The IMR with its unique task handling programming thus reverses the usual direction of information flow in field operations. It dramatically extends the functionality such that in many situations the operator no longer needs to carry a PDA, data phone or similar device having a supplementary keyboard and/or processing capabilities as an intermediary for interfacing with a main database. The IMR however is adapted for use with the foregoing types of devices where the expense and inconvenience of carrying and operating a second device is warranted.

SUMMARY OF THE INVENTION

It is a primary object of the present invention to provide a radio frequency reader or reader/writer for the animal husbandry industry.

It is a further object of the invention to provide a reader that is compatible with half and full duplex RFID tags worn by animals.

It is a further object of the invention to provide a reader that accepts the preloading of lists of RFID numbers and related operator instruction sets or protocols.

It is a further object of the invention to provide a reader that collects listed and unlisted data and is operative to write the data to a compatible herd database.

It is a further object of the invention to provide a reader that is compatible with a variety of remote monitoring equipment/sensors (e.g. electronic scales, thermometers, ultrasound devices, etc.).

It is a further object of the invention to provide a portable reader that permits use while roaming amongst or near a collection of tagged animals and a subset of which comprise the stored list of animals to be read and identified.

It is a further object of the invention to provide a portable reader that confirms a successful read operation with auditory, tactile or visual enunciation without requiring operator viewing of a display.

The foregoing objects, advantages and distinctions of the invention, among others, are found in a handheld reader that is adapted to communicate with a computer containing a herd database and/or a personal digital assistant (PDA) device. The reader can take the form a cane-like instrument that can be carried and manipulated amongst a herd of animals. Predetermined lists of animals can be transferred to the reader for monitoring to defined instruction sets or protocols. Data is collected from RFID devices worn by the animals and/or external devices and the collected data is linked to the unique animal RFID numbers.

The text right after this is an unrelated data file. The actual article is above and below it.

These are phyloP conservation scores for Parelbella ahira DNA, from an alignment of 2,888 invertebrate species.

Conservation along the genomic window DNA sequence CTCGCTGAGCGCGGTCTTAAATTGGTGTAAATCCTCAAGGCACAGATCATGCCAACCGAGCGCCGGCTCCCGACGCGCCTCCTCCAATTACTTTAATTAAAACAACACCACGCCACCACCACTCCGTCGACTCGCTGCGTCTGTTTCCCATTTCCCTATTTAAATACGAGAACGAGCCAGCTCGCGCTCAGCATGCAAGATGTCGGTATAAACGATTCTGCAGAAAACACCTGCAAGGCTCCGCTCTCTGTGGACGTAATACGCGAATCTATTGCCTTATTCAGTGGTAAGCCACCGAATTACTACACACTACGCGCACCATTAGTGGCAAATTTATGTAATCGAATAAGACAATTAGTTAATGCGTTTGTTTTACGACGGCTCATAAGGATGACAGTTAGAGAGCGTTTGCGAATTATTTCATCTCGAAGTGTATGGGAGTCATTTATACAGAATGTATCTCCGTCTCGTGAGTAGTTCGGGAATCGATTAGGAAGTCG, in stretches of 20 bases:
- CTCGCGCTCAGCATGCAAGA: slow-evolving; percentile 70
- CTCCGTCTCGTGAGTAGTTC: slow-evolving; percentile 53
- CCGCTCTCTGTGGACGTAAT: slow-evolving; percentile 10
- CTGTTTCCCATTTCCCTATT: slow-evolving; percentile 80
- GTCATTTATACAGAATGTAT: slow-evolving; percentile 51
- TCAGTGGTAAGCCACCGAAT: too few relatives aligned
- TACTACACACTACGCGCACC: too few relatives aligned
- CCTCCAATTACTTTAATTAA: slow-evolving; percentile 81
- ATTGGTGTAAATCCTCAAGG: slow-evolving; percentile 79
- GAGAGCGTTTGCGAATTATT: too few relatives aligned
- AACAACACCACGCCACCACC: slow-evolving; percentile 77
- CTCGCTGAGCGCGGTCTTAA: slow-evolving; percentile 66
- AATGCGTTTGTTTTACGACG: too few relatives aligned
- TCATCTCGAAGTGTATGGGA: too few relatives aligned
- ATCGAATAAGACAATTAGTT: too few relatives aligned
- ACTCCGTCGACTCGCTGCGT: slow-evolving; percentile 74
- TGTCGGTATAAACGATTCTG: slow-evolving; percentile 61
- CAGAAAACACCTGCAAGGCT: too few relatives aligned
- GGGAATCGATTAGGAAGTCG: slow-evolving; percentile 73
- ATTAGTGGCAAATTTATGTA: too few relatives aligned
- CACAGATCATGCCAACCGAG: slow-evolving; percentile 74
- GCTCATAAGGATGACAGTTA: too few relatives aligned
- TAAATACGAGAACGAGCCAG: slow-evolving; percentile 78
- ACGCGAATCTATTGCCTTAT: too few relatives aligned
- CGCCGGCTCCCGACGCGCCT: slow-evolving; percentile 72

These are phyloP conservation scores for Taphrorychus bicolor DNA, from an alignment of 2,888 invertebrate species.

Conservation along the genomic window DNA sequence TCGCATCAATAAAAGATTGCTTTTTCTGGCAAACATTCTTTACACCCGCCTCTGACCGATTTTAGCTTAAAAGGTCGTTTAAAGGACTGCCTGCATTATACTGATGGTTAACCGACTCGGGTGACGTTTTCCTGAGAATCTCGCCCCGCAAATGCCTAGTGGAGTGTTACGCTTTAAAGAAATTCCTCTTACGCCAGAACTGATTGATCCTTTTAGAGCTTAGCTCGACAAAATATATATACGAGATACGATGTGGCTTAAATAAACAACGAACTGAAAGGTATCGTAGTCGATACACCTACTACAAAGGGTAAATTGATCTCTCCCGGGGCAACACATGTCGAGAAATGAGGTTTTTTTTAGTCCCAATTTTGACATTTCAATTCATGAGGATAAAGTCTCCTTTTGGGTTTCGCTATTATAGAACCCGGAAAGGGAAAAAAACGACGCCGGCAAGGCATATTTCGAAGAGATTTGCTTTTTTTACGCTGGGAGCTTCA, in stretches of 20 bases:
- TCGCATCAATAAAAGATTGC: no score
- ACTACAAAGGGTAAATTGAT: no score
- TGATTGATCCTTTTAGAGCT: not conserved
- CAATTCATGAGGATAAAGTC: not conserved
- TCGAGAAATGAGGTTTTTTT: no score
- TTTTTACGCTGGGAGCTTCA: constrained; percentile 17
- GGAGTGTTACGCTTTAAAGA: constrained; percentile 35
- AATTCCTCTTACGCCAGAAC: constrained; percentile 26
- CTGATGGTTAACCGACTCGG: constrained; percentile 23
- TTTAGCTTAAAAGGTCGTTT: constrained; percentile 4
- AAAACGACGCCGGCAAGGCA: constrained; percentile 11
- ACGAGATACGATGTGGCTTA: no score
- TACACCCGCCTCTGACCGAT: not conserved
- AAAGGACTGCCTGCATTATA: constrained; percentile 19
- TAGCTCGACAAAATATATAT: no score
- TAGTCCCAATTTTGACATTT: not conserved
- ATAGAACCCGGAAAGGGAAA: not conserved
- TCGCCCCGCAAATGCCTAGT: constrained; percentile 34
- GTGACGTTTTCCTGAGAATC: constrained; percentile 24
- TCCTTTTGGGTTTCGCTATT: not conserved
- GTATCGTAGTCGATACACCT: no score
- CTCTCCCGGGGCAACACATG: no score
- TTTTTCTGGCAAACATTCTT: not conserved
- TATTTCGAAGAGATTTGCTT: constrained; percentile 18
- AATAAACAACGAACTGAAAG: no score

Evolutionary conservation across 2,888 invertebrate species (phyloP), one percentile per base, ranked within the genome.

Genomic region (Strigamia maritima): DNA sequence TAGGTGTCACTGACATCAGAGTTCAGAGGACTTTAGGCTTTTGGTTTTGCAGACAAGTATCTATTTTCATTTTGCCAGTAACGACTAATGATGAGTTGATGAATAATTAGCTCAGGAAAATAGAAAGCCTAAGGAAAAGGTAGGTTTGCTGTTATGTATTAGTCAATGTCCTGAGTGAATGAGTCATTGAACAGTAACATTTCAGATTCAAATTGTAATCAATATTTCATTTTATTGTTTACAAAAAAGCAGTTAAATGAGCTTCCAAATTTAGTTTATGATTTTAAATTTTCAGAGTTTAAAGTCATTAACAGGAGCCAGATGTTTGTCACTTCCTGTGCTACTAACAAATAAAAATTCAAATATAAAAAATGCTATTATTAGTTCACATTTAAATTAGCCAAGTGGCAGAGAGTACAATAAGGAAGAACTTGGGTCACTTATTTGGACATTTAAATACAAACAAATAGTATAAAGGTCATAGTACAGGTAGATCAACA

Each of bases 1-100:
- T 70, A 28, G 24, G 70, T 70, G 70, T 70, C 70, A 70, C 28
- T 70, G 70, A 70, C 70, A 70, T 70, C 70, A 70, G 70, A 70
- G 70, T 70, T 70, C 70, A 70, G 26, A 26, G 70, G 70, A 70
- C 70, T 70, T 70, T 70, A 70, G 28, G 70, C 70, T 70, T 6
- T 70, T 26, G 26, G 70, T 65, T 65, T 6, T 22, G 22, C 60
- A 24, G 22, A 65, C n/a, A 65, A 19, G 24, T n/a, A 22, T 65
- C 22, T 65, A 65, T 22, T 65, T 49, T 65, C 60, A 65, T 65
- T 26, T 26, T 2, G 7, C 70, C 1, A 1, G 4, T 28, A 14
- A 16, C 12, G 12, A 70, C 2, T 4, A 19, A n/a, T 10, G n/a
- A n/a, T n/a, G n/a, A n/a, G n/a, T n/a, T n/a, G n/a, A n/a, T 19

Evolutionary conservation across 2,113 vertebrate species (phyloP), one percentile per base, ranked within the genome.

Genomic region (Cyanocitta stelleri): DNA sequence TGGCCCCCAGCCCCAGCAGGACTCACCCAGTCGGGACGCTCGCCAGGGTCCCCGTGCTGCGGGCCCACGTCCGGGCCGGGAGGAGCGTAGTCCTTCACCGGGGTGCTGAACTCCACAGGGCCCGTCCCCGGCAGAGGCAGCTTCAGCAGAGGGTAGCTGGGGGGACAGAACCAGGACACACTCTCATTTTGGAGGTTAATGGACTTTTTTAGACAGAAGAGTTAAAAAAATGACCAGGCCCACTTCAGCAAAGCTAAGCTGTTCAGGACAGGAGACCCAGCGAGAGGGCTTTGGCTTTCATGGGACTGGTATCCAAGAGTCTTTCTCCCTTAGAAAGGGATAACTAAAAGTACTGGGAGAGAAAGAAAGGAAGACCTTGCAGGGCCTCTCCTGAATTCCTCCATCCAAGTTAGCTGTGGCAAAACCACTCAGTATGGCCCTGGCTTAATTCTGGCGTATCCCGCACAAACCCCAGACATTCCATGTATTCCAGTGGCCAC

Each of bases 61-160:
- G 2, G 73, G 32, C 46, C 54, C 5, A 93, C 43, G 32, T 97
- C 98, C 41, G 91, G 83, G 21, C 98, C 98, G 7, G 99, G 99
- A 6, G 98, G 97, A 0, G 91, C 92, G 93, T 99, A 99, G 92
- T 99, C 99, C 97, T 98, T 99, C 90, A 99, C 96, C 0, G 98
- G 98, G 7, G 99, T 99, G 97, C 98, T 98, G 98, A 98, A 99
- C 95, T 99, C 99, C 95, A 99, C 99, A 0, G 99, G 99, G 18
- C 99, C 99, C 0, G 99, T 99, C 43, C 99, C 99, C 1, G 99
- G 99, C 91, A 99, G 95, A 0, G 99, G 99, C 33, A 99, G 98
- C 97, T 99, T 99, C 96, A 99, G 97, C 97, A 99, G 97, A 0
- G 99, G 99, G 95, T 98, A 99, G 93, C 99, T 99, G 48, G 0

Still other objects, advantages and distinctions of the invention will become more apparent from the following description with respect to the appended drawings. Presently considered readers and operational system improvements or modifications are described as appropriate. The description should not be literally construed in limitation of the invention. Rather, the scope of the invention should be broadly interpreted within the scope of the further appended claims.

BRIEF DESCRIPTION OF THE DRAWINGS

Similar reference numerals and characters at the drawings refer to like structure at the various drawings, which are as follows:

FIGS. 1A through 1E show a general flow chart to the steps performed by the IMR during normal read operations and a couple of variations thereof.

DESCRIPTION OF THE PREFERRED EMBODIMENT